Twenty years ago a band of only 3 members would release an album that would revolutionise the eighties alternative punk scene forever. Though Kurt Cobain’s tragic demise sometimes overshadows the music that defined an era, Nirvana is still one of the most popular bands two decades after the release of their iconic album ‘Nevermind’.
Despite the fact that Kurt Cobain died only 3 years after its release on 24th September 1991, the album is still an integral and influential part of the music business today. Not only did the album kindle the rise of grunge as a musical genre, but it also commercialised alternative rock as a whole, which had up until that point, been limited to minor labels and small pockets of popularity.
The band’s logo further commemorates their success as it is one of the most recognisable rock emblems of all time. Any awkward teenager or self-proclaimed slacker, as was dubbed Nirvana’s sense of style, could not be without that famous black and yellow t-shirt.
The band’s lyrics are often studied as a way of deciphering just what drove the band’s frontmen to take his own life, but Cobain answered these mysteries himself. His biography ‘Heavier than Heaven’ quoted him as complaining ‘Why in the hell do journalists insist on coming up with a second-rate Freudian evaluation of my lyrics, when 90% of the time they’ve transcribed them incorrectly?’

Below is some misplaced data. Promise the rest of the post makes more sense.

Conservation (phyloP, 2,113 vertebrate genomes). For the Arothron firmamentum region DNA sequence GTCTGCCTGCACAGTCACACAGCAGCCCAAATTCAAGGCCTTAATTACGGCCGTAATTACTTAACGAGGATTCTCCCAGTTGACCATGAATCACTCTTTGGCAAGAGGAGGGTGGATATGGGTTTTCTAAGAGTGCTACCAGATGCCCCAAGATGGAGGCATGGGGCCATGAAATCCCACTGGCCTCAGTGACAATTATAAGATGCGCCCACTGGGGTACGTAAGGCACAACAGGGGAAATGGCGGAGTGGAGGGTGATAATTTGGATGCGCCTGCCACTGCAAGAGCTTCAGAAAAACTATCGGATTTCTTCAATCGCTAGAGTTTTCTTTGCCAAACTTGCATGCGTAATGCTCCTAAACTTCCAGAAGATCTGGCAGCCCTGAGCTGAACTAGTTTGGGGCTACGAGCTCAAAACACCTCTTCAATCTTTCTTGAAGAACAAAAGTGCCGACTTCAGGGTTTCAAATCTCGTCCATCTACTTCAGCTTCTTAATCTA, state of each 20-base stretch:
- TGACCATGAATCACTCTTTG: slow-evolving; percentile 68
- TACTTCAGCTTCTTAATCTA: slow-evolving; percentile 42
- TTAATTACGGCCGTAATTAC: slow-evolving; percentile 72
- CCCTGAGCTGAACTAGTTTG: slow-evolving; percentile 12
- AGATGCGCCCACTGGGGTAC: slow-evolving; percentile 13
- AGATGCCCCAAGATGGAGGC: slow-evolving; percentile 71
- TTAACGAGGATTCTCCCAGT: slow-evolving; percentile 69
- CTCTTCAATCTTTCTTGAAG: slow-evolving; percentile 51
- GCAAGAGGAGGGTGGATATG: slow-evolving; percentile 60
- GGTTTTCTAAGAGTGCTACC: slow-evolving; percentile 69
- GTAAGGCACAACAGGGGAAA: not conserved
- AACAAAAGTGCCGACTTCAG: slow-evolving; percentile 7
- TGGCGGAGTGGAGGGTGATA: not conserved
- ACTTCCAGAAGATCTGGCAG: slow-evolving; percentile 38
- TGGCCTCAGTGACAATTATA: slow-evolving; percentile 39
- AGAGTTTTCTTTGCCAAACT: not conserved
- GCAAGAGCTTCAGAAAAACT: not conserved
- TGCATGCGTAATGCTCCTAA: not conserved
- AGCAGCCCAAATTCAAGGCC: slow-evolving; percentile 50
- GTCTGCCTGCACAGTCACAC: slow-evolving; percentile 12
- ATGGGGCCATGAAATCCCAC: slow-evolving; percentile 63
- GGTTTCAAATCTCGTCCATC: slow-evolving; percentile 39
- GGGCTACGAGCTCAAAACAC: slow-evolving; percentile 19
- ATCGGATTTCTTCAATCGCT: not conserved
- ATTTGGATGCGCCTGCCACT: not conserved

The legacy that the band left behind has not and will never be forgotten. Paving the way for bands such as Green Day and Nickleback, Nirvana also gave us one of the most iconic songs in history with ‘Smells like Teen Spirit’. Their music has lasted these last twenty years and there is no doubt that they will continue to speak the words of the world’s hurting youth. Kurt Cobain has often been described as a ‘voice of the generation’ but which one?
With the lights out, it’s less dangerous
Here we are now, entertain us,
I feel stupid and contagious
Here we are now, entertain us.
~Smells like Teen Spirit
(Creative Sub Editor 2011-12)